“I’m bored,” Tina said, her thirteen-year-old face expressionless. “How long we gotta stay in this house?” She leaned against the refrigerator. “I miss Massachusetts.”
Karen Miller sighed, placed her hands on her hips, and said, “Sweetheart, we move every year, you know that. And how many times do I have to keep explaining to you about the damn virus situation?”
“But this is stupid.”
“Until the virus shit is under control, we have to avoid unnecessary interaction with other individuals, understand? We don’t want people to ask questions, right?”
“Who cares,” Tina said. “I’d be better than staying in this house. In this stupid state.”
The coronavirus known as COVID-19 was responsible for keeping Tina out of middle school and her mother home from work at the college, her position deemed nonessential by the powers that be. In fact, most of Naperville was on lockdown. However, the virus hadn’t affected her dad’s job because he worked from home anyway; he was a computer programmer for a software company based in Silicon Valley.
“I’ll tell you what,” Karen said. “When Dad finishes his conference call, we can ask him if he would like to play a game.”
Tina’s eyes grew wide; she jumped, her long, blonde curls spraying in every direction. And the moment her socks touched the kitchen floor, she asked, “Monopoly?”
Karen frowned at her daughter. I hate that fucking game, she thought. Why not drive a dull knife though my eye? “You know your father does not like to play that game. So . . . maybe we should let him pick. What do you think about that?”
“But Dad always—”
“Dad always what?” Mike said, stepping into the kitchen. He had a Bluetooth earpiece attached to his left ear and was still dressed in New England Patriots pajamas—even though it was almost six o’clock in the evening.
“Daddy,” Tina squealed, “you wanna play a game?”
“Sure, squirt. I’m done with work for the day.”
Karen tapped a wooden spoon on the edge of a big pot that was simmering on the front burner of the stove. “After we eat dinner, that is. The stew will be ready in about fifteen minutes.” She looked her husband up and down. “You smell like death. Take a shower and put on some real clothes.” She placed the spoon on a ceramic spoon rest shaped like a pineapple. “Maybe an outfit more appropriate for your age.”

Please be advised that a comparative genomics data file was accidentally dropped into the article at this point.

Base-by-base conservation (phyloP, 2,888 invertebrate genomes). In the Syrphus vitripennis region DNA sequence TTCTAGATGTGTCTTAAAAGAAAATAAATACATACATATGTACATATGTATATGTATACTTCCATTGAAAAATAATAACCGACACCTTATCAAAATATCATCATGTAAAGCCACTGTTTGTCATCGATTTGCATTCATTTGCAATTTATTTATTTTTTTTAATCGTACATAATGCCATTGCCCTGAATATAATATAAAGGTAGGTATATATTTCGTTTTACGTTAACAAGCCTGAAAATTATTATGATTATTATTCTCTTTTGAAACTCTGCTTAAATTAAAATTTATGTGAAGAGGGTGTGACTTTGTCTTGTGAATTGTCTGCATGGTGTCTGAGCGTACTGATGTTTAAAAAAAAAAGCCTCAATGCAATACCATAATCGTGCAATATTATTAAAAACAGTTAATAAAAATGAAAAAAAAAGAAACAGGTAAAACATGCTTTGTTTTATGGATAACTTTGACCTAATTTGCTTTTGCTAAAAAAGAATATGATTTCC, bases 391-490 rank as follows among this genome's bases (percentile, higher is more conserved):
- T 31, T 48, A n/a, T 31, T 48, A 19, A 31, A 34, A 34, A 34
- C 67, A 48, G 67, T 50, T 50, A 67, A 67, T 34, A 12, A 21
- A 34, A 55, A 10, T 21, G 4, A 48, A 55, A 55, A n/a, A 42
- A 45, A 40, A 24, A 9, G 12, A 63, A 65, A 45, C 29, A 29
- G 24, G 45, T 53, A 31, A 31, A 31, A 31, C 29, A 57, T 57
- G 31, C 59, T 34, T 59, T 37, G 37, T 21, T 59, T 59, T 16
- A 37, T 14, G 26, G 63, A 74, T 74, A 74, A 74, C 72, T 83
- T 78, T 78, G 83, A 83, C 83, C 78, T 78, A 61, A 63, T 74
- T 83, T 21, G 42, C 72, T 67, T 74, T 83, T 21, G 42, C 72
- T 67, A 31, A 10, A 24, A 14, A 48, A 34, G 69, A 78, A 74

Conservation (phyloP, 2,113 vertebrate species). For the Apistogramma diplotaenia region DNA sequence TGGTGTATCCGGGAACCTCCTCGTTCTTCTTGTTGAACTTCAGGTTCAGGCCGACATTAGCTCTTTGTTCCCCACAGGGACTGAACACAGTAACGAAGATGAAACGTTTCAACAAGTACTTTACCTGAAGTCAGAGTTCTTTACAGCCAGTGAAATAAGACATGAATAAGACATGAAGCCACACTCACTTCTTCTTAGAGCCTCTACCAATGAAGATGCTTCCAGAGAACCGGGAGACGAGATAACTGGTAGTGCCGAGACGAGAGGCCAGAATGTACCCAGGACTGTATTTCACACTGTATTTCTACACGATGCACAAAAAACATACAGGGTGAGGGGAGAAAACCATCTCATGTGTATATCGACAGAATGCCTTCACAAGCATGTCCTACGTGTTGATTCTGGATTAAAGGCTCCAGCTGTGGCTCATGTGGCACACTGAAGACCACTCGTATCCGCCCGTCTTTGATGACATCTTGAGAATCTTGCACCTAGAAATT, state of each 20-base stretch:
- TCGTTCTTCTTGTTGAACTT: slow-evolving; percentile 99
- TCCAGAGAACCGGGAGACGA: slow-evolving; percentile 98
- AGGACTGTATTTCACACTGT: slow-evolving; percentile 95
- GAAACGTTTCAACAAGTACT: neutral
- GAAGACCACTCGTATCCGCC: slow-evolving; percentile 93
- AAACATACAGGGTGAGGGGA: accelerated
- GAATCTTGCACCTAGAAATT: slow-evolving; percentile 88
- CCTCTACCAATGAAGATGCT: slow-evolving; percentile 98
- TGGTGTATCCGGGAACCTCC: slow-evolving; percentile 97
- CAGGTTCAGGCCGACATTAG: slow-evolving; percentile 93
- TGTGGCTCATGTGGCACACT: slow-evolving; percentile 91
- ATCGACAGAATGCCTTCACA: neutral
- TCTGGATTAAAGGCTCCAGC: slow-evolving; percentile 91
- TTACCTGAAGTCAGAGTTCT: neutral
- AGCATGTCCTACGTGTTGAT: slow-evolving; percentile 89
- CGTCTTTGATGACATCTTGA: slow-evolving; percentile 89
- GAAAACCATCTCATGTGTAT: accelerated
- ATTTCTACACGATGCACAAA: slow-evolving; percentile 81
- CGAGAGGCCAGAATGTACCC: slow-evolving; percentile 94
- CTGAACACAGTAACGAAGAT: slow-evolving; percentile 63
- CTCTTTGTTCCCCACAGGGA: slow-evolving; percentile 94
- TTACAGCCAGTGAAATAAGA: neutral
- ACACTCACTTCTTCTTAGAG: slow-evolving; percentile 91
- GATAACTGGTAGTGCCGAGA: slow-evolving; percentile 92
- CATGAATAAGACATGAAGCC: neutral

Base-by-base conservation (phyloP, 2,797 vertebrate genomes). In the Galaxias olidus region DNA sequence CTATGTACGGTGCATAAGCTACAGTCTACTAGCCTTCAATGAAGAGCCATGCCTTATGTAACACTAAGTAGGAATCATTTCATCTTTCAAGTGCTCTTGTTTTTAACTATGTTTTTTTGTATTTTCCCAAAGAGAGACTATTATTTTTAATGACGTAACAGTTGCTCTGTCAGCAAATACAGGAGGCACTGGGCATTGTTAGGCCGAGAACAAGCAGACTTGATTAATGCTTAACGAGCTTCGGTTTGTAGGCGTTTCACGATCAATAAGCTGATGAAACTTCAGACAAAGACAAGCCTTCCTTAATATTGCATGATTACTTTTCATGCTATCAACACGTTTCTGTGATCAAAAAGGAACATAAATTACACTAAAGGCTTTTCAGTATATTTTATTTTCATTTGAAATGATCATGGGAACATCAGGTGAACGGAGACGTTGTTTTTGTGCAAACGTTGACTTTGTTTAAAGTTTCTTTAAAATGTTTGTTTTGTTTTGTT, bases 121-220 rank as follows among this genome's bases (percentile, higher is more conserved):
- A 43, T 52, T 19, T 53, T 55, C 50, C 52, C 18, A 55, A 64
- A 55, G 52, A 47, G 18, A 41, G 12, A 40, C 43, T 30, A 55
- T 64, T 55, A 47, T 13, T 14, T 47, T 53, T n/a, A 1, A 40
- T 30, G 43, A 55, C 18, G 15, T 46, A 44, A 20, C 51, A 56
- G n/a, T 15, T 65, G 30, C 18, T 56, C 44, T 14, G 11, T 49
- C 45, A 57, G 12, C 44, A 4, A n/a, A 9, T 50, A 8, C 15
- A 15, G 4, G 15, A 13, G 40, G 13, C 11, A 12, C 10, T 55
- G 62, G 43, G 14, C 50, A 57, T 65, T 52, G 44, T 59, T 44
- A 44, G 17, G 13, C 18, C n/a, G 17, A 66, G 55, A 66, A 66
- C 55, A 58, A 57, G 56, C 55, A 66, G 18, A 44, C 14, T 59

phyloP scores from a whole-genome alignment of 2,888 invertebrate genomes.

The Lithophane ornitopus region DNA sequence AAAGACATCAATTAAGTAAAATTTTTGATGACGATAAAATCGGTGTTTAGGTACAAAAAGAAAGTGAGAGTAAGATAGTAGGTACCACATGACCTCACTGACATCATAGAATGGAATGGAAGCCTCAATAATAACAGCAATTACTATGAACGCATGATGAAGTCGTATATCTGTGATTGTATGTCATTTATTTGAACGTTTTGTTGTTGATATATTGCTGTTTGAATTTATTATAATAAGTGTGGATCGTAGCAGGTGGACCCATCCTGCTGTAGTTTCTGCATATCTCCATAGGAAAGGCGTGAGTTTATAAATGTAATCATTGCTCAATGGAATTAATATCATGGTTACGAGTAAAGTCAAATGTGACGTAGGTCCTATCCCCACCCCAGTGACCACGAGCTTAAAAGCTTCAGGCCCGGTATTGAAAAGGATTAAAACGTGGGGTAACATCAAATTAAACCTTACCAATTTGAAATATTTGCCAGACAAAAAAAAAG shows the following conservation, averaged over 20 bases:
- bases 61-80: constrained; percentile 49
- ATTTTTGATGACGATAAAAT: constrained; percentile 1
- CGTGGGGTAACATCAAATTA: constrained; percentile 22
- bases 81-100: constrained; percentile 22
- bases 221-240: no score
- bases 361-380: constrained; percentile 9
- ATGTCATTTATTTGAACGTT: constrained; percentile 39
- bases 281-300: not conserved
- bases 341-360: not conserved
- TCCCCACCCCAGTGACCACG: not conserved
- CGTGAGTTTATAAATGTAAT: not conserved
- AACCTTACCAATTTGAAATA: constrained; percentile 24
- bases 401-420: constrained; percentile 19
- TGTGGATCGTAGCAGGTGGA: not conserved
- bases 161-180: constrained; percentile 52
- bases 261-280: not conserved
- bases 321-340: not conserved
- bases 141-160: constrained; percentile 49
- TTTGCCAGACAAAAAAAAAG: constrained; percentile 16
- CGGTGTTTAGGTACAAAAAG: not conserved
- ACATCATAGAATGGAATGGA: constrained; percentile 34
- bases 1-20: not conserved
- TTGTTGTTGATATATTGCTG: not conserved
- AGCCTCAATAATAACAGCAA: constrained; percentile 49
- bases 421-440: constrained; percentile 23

“What the hell is that supposed to mean?”
“You are not a college student dividing his time between frat parties, drunk sorority girls, and bong hits.” She locked eyes with him. “Once, just once, I would love for you to act your age.”
“Are you guys gonna fight again?” Tina asked.
“No, sweetheart,” Karen said, “I’m just having some fun with your father.” She looked at him with disdain. “Right, Mike?”
Through clenched teeth, he said, “Yeah, right. Just a little fun. Your mother is quite the comedian.” He turned and left the room.
To her daughter, she said, “Go wash up for dinner.”
Tina cocked her head. “But I already—”
“Now, young lady.”
Tina plodded off without uttering another word, for which her mother was grateful. And now the room was quiet, except for the soft bubbling sound coming from the stew. Karen closed her eyes and rubbed her temples in soft circles. She said aloud to herself, “Take a deep breath. At least the day is almost over.” She opened a cabinet door and removed a glass. “And you have plenty of wine.”
After a lengthy and uncomfortable dinner, they all gathered in the living room, seated on the carpet around a rustic wooden coffee table. The room was lit by two lamps on either side of a brown leather sofa. The cream lamp shades cast an eerie glow that created ghostly shadows around the room and etched hard lines on all of their pallid faces.
“Dad, what game do you wanna play?” Tina asked. “Sorry, Life, or . . .”
“Anything but Monopoly, right?” Karen said, taking a drink out of her third glass of wine.
“Let’s see . . . decisions, decisions,” Mike said. “Hey, I got an outstanding idea.” He pointed one index finger toward the ceiling. “How about we play my favorite game?” He glanced from daughter to wife. “What about that?”
Karen took a gulp of wine and said, “Obviously, you have forgotten what happened the last time we played that game.”
“Yeah! And you tried to cheat, too, Dad,” Tina added.
He lifted his head in a theatrical manner and sniffed loudly. “What is that smell . . . it smells like . . . chicken.”
Karen drained her wineglass; her ruddy cheeks were now even rosier. “Fine with me. If you’re ready for your funeral, then so am I.” She smiled at him sadistically.
“Chicken it is,” Tina said, raising both fists in the air in a symbol of victory. “But you two can’t fight, okay?”
Ignoring his daughter’s comment, he said, “I’ll get the knife. You grab the sand timer, sweetheart. Not the one from the Boggle game, but the thirty-second timer.”
“I know, I know. The red one.”
Karen lifted her glass and said, “I’ll pour some more wine.”
Mike narrowed his eyes and said, “Darling, you might want to stay sober. Don’t want you to have an excuse when you lose.”